Several drugs, including para-aminosalicylic acid, have been reported to reduce the absorption of methylcobalamin, vitamin B12. Monitor for the desired therapeutic response to vitamin B12.
The heavy consumption of alcohol for greater than 2 weeks has been reported to reduce the absorption of vitamin B12, and heavy chronic drinking can blunt the effects of therapy.
Choline may reduce the absorption of methylcobalamin, vitamin B12. Colchicine has been shown to induce reversible malabsorption of vitamin B12, apparently by altering the function of ileal mucosa. Patients receiving these agents concurrently should be monitored for the desired therapeutic response to vitamin B12.
Patients receiving long-term therapy with omeprazole or other proton pump inhibitors (PPIs) should be monitored for signs of B12deficiency.
Chloramphenicol can antagonize the hematopoietic response to vitamin B12 through interference with erythrocyte maturation. Chloramphenicol is known to cause bone marrow suppression, especially when serum concentrations exceed 25 mcg/ml. Chloramphenicol should be discontinued if anemia attributable to chloramphenicol is noted during periodic blood studies, which should be done approximately every 2 days during chloramphenicol receipt. Aplastic anemia and hypoplastic anemia may occur after chloramphenicol administration.
Metformin may prevent oral vitamin B12 absorption by competitively blocking the calcium-dependent binding of the intrinsic factor-vitamin B12 complex to its receptor. The interaction very rarely results in a pernicious anemia that appears reversible with discontinuation of metformin or B12 supplementation. Regular measurement of hematologic parameters is recommended during chronic metformin treatment; abnormalities should be investigated.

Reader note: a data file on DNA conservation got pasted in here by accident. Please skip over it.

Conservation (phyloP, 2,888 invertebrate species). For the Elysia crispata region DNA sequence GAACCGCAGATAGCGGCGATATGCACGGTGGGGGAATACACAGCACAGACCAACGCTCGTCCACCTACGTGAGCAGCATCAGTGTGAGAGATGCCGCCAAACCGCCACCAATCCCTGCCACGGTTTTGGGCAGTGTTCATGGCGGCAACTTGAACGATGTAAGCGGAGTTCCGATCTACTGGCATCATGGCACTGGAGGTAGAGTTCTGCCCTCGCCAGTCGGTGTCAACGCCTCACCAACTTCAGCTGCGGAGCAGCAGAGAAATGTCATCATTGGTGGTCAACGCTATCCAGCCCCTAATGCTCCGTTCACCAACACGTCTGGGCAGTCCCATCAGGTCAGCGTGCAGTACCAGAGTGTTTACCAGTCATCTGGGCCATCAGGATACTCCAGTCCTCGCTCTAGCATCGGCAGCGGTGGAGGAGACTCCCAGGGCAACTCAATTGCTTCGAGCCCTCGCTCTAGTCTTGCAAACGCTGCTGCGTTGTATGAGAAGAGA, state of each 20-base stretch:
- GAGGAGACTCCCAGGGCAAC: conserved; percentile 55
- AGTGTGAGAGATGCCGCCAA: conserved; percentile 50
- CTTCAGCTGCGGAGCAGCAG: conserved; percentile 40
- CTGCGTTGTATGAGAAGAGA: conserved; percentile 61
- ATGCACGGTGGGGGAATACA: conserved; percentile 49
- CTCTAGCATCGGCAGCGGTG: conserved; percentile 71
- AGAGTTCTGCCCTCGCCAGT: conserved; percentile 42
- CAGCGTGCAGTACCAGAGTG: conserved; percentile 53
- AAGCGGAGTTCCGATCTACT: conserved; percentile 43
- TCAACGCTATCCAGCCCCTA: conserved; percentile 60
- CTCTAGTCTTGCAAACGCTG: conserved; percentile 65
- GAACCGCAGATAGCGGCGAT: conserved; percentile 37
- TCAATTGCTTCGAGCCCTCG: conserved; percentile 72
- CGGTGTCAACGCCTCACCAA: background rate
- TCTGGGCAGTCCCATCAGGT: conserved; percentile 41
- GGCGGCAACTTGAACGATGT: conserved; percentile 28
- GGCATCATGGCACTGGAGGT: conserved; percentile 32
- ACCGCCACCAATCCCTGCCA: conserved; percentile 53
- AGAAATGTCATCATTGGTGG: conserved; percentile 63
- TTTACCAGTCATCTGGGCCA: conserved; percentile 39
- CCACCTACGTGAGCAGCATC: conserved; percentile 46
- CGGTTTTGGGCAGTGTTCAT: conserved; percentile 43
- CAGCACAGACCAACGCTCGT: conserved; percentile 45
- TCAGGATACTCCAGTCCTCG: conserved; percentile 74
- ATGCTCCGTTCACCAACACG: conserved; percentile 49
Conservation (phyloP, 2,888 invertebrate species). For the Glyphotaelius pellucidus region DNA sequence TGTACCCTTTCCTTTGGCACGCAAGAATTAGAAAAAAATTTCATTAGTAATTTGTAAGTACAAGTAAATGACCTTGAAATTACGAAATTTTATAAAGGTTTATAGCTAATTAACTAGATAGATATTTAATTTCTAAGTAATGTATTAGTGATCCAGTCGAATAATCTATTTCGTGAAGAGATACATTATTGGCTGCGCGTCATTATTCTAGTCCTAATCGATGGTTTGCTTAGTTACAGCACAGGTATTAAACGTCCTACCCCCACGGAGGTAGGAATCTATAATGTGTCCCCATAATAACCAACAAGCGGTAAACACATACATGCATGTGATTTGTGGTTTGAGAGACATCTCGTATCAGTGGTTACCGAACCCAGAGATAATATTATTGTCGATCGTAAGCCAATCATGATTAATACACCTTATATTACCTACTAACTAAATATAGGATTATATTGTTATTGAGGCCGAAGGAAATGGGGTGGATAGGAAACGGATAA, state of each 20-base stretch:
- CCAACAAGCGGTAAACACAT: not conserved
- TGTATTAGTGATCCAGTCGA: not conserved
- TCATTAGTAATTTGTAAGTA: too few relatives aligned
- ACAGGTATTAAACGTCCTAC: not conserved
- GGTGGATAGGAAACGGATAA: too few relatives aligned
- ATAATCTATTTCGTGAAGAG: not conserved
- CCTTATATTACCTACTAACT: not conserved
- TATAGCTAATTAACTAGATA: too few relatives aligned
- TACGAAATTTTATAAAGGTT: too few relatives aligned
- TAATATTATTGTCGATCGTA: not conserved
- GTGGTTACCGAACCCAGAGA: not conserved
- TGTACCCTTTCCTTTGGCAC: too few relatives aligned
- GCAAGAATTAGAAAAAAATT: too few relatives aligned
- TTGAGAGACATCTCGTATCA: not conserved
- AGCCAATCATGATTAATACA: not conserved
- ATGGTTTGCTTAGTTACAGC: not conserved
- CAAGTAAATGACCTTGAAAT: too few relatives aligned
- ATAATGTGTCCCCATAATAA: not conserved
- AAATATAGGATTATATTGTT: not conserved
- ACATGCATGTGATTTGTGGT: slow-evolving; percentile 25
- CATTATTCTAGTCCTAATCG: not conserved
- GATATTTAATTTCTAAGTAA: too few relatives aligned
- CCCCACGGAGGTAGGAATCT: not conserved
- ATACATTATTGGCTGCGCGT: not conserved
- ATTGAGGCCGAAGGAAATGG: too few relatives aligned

Medications know to cause bone marrow suppression (e.g., myelosuppressive antineoplastic agents) may result in a blunted or impeded response to methylcobalamin, vitamin B12 therapy. Antineoplastics that are antimetabolites for the vitamin may induce inadequate utilization of vitamin B12. However, cancer patients usually benefit from vitamin B12 supplementation. The use of methotrexate may additionally invalidate diagnostic assays for folic acid and vitamin B12; however, this is a diagnostic laboratory test interference and not a drug interaction.
The intranasal forms of methylcobalamin, vitamin B12, should be administered at least 1 hour before or 1 hour after ingestion of hot food or liquids. Hot foods may cause nasal secretions and a resulting loss of medication efficacy.
Depressed levels of vitamin B12 and abnormal Schilling's test have been reported in patients receiving octreotide.
The use of antiinfective agents or pyrimethamine may invalidate diagnostic assays for folic acid and vitamin B12.
Methylcobalamin is generally nontoxic, even in large doses. Adverse reactions include headache, infection, nausea/vomiting, paresthesias, and rhinitis. Adverse reactions following intramuscular injection have included anxiety, mild diarrhea, ataxia, nervousness, pruritus, transitory exanthema, and a feeling of overall body swelling. Some patients have experienced a hypersensitivity reaction following intramuscular injection that has resulted in anaphylactic shock and death. If cobalt hypersensitivity is suspected, an intradermal test dose should be administered.
During the initial treatment period with methylcobalamin, pulmonary edema and congestive heart failure have been reported in early parenteral treatment. This is believed to result from increased blood volume. Peripheral vascular thrombosis has also occurred. Angioedema and angioedema-like reactions have been reported with parenteral methylcobalamin.
Hypokalemia and thrombocytosis could occur upon conversion of severe megaloblastic anemia to normal erythropoiesis with methylcobalamin therapy. Therefore, platelet count and serum potassium concentrations should be monitored during therapy. Polycythemia vera has also been reported with parenteral methylcobalamin.
Diarrhea and headache may occur.
Call your health care provider if you experience an allergic reaction: skin rash, itching or hives, swelling of the face, lips, or tongue, blue tint to skin, chest tightness, pain, difficulty breathing, wheezing, dizziness, red, swollen painful area on the leg.